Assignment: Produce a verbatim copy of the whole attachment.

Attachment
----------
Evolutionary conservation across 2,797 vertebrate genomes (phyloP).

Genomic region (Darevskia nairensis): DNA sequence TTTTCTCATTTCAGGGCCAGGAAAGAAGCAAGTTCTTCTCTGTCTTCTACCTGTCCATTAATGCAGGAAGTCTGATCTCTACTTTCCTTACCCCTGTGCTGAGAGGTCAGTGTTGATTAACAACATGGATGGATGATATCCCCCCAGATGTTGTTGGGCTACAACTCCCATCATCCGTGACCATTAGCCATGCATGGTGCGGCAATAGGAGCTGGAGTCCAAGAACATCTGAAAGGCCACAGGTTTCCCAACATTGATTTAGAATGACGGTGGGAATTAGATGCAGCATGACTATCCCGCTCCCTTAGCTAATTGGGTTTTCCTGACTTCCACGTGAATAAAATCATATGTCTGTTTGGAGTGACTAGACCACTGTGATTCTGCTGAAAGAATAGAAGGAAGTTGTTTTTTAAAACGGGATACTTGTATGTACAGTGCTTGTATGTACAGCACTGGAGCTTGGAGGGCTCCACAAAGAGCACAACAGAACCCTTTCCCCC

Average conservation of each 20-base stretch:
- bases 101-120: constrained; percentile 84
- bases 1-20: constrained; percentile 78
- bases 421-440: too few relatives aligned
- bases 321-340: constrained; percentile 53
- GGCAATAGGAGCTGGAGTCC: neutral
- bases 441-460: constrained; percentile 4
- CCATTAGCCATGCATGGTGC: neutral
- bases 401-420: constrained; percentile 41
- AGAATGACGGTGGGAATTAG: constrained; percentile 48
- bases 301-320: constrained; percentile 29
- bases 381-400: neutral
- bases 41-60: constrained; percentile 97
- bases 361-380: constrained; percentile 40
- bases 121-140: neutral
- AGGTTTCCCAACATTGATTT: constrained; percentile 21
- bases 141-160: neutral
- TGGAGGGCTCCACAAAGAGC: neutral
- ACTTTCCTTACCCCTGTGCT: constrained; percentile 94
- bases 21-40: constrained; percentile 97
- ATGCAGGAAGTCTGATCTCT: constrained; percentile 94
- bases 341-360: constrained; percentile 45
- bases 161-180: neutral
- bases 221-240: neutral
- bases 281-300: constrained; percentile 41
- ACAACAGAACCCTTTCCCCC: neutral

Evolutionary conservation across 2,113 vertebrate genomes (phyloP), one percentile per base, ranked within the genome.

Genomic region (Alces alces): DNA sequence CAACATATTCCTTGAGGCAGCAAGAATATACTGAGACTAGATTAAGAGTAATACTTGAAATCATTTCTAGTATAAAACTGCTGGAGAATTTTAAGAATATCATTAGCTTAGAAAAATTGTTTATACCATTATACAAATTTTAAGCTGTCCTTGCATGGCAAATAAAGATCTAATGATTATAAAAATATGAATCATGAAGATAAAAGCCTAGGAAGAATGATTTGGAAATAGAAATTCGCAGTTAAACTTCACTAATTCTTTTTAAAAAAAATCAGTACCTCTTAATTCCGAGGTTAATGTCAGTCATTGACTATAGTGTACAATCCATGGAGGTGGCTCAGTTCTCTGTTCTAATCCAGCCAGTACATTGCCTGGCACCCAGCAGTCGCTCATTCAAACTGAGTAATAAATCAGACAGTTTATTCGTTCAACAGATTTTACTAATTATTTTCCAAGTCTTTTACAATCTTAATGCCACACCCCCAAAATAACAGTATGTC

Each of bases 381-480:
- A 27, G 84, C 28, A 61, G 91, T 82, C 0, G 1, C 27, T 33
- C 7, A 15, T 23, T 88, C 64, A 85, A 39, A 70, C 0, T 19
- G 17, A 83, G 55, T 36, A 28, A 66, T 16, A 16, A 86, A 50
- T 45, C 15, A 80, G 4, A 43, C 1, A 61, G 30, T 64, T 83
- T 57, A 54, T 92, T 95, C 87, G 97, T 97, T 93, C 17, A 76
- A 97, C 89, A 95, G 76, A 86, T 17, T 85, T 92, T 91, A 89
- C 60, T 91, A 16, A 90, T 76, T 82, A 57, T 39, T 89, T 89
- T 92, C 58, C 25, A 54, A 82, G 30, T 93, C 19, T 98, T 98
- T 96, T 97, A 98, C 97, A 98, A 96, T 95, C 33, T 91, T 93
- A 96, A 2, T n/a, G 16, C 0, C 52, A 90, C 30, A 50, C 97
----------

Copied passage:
Evolutionary conservation across 2,797 vertebrate genomes (phyloP).

Genomic region (Darevskia nairensis): DNA sequence TTTTCTCATTTCAGGGCCAGGAAAGAAGCAAGTTCTTCTCTGTCTTCTACCTGTCCATTAATGCAGGAAGTCTGATCTCTACTTTCCTTACCCCTGTGCTGAGAGGTCAGTGTTGATTAACAACATGGATGGATGATATCCCCCCAGATGTTGTTGGGCTACAACTCCCATCATCCGTGACCATTAGCCATGCATGGTGCGGCAATAGGAGCTGGAGTCCAAGAACATCTGAAAGGCCACAGGTTTCCCAACATTGATTTAGAATGACGGTGGGAATTAGATGCAGCATGACTATCCCGCTCCCTTAGCTAATTGGGTTTTCCTGACTTCCACGTGAATAAAATCATATGTCTGTTTGGAGTGACTAGACCACTGTGATTCTGCTGAAAGAATAGAAGGAAGTTGTTTTTTAAAACGGGATACTTGTATGTACAGTGCTTGTATGTACAGCACTGGAGCTTGGAGGGCTCCACAAAGAGCACAACAGAACCCTTTCCCCC

Average conservation of each 20-base stretch:
- bases 101-120: constrained; percentile 84
- bases 1-20: constrained; percentile 78
- bases 421-440: too few relatives aligned
- bases 321-340: constrained; percentile 53
- GGCAATAGGAGCTGGAGTCC: neutral
- bases 441-460: constrained; percentile 4
- CCATTAGCCATGCATGGTGC: neutral
- bases 401-420: constrained; percentile 41
- AGAATGACGGTGGGAATTAG: constrained; percentile 48
- bases 301-320: constrained; percentile 29
- bases 381-400: neutral
- bases 41-60: constrained; percentile 97
- bases 361-380: constrained; percentile 40
- bases 121-140: neutral
- AGGTTTCCCAACATTGATTT: constrained; percentile 21
- bases 141-160: neutral
- TGGAGGGCTCCACAAAGAGC: neutral
- ACTTTCCTTACCCCTGTGCT: constrained; percentile 94
- bases 21-40: constrained; percentile 97
- ATGCAGGAAGTCTGATCTCT: constrained; percentile 94
- bases 341-360: constrained; percentile 45
- bases 161-180: neutral
- bases 221-240: neutral
- bases 281-300: constrained; percentile 41
- ACAACAGAACCCTTTCCCCC: neutral

Evolutionary conservation across 2,113 vertebrate genomes (phyloP), one percentile per base, ranked within the genome.

Genomic region (Alces alces): DNA sequence CAACATATTCCTTGAGGCAGCAAGAATATACTGAGACTAGATTAAGAGTAATACTTGAAATCATTTCTAGTATAAAACTGCTGGAGAATTTTAAGAATATCATTAGCTTAGAAAAATTGTTTATACCATTATACAAATTTTAAGCTGTCCTTGCATGGCAAATAAAGATCTAATGATTATAAAAATATGAATCATGAAGATAAAAGCCTAGGAAGAATGATTTGGAAATAGAAATTCGCAGTTAAACTTCACTAATTCTTTTTAAAAAAAATCAGTACCTCTTAATTCCGAGGTTAATGTCAGTCATTGACTATAGTGTACAATCCATGGAGGTGGCTCAGTTCTCTGTTCTAATCCAGCCAGTACATTGCCTGGCACCCAGCAGTCGCTCATTCAAACTGAGTAATAAATCAGACAGTTTATTCGTTCAACAGATTTTACTAATTATTTTCCAAGTCTTTTACAATCTTAATGCCACACCCCCAAAATAACAGTATGTC

Each of bases 381-480:
- A 27, G 84, C 28, A 61, G 91, T 82, C 0, G 1, C 27, T 33
- C 7, A 15, T 23, T 88, C 64, A 85, A 39, A 70, C 0, T 19
- G 17, A 83, G 55, T 36, A 28, A 66, T 16, A 16, A 86, A 50
- T 45, C 15, A 80, G 4, A 43, C 1, A 61, G 30, T 64, T 83
- T 57, A 54, T 92, T 95, C 87, G 97, T 97, T 93, C 17, A 76
- A 97, C 89, A 95, G 76, A 86, T 17, T 85, T 92, T 91, A 89
- C 60, T 91, A 16, A 90, T 76, T 82, A 57, T 39, T 89, T 89
- T 92, C 58, C 25, A 54, A 82, G 30, T 93, C 19, T 98, T 98
- T 96, T 97, A 98, C 97, A 98, A 96, T 95, C 33, T 91, T 93
- A 96, A 2, T n/a, G 16, C 0, C 52, A 90, C 30, A 50, C 97